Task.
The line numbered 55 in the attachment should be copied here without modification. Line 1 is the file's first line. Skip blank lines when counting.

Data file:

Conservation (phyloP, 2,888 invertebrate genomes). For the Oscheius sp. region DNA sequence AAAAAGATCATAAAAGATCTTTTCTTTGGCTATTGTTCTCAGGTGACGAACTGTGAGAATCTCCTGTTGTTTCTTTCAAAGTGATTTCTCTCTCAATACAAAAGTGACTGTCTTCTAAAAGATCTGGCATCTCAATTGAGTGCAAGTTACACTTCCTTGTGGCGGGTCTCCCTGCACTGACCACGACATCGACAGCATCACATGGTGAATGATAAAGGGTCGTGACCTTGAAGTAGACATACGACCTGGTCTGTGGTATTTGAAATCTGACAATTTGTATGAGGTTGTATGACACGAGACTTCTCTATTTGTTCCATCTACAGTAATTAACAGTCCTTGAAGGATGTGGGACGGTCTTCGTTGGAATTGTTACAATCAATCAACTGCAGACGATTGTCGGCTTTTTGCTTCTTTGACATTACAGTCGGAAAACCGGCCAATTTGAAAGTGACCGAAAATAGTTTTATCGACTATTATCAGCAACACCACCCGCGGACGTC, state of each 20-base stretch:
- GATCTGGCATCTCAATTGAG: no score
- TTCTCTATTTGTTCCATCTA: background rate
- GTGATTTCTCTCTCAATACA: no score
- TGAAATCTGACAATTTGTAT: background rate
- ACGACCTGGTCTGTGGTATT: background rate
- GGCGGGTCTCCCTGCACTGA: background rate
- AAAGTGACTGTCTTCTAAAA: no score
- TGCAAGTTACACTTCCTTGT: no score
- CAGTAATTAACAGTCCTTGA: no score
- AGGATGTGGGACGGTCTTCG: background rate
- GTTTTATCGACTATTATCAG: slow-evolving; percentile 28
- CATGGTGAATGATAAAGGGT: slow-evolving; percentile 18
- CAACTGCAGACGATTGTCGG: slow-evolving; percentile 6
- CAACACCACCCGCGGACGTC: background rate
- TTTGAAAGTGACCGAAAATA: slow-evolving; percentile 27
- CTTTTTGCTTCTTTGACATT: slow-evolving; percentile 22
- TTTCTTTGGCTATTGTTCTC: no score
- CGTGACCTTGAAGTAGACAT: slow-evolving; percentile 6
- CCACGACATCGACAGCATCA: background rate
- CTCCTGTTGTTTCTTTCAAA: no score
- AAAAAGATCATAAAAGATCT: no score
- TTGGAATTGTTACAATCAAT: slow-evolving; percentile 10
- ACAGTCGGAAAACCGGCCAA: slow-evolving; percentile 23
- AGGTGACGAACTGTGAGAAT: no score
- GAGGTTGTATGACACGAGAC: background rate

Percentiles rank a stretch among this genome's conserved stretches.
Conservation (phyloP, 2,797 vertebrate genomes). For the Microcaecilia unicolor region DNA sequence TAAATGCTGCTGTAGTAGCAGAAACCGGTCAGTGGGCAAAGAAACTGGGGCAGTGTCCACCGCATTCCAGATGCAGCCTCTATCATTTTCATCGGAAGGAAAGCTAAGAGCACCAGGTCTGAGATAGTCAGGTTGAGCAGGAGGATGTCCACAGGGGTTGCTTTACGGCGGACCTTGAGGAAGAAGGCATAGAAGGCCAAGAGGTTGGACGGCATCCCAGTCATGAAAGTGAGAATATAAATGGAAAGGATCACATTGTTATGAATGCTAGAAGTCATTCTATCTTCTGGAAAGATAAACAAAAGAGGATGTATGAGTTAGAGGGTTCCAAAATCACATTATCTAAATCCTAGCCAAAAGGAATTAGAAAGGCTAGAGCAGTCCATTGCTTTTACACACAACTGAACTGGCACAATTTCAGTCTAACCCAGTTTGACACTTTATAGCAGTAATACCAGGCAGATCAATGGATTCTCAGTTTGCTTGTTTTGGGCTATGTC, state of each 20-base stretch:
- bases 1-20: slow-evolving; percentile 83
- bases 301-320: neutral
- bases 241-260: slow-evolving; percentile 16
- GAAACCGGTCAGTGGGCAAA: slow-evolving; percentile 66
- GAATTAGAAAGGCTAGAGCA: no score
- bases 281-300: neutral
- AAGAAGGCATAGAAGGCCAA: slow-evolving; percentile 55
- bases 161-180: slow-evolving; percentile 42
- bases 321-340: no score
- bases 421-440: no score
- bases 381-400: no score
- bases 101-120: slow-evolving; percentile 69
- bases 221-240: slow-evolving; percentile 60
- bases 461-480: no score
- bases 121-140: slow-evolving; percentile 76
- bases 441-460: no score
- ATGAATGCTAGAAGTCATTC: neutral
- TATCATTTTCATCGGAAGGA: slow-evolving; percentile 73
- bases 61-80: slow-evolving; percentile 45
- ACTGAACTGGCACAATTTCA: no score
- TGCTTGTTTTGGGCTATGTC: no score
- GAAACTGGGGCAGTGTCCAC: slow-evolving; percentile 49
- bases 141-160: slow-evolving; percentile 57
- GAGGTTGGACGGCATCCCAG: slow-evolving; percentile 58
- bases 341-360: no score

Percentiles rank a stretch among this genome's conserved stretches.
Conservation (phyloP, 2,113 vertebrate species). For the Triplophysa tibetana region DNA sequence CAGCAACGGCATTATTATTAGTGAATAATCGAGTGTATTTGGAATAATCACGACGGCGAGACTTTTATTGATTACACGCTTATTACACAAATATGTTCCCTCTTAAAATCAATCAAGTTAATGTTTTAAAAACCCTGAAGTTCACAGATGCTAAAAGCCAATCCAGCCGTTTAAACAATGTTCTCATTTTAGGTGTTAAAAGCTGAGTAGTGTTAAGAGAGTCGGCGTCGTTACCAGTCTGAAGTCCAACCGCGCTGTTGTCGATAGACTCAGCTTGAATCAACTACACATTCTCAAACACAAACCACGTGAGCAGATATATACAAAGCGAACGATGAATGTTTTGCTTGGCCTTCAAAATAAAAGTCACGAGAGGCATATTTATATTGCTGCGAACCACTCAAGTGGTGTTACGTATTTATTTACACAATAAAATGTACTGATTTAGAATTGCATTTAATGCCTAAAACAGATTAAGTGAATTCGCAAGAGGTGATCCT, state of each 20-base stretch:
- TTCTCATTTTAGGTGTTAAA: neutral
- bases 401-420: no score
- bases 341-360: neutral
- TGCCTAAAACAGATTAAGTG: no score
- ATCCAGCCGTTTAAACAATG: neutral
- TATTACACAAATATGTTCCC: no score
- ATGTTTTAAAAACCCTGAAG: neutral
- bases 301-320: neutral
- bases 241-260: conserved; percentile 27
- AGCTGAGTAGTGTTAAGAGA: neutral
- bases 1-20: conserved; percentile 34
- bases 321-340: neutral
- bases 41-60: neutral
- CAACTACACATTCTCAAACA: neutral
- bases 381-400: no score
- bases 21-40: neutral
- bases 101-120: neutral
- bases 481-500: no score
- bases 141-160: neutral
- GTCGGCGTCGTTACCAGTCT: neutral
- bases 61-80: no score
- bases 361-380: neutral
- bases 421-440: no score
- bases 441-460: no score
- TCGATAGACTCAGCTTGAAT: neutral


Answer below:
Conservation (phyloP, 2,113 vertebrate species). For the Triplophysa tibetana region DNA sequence CAGCAACGGCATTATTATTAGTGAATAATCGAGTGTATTTGGAATAATCACGACGGCGAGACTTTTATTGATTACACGCTTATTACACAAATATGTTCCCTCTTAAAATCAATCAAGTTAATGTTTTAAAAACCCTGAAGTTCACAGATGCTAAAAGCCAATCCAGCCGTTTAAACAATGTTCTCATTTTAGGTGTTAAAAGCTGAGTAGTGTTAAGAGAGTCGGCGTCGTTACCAGTCTGAAGTCCAACCGCGCTGTTGTCGATAGACTCAGCTTGAATCAACTACACATTCTCAAACACAAACCACGTGAGCAGATATATACAAAGCGAACGATGAATGTTTTGCTTGGCCTTCAAAATAAAAGTCACGAGAGGCATATTTATATTGCTGCGAACCACTCAAGTGGTGTTACGTATTTATTTACACAATAAAATGTACTGATTTAGAATTGCATTTAATGCCTAAAACAGATTAAGTGAATTCGCAAGAGGTGATCCT, state of each 20-base stretch: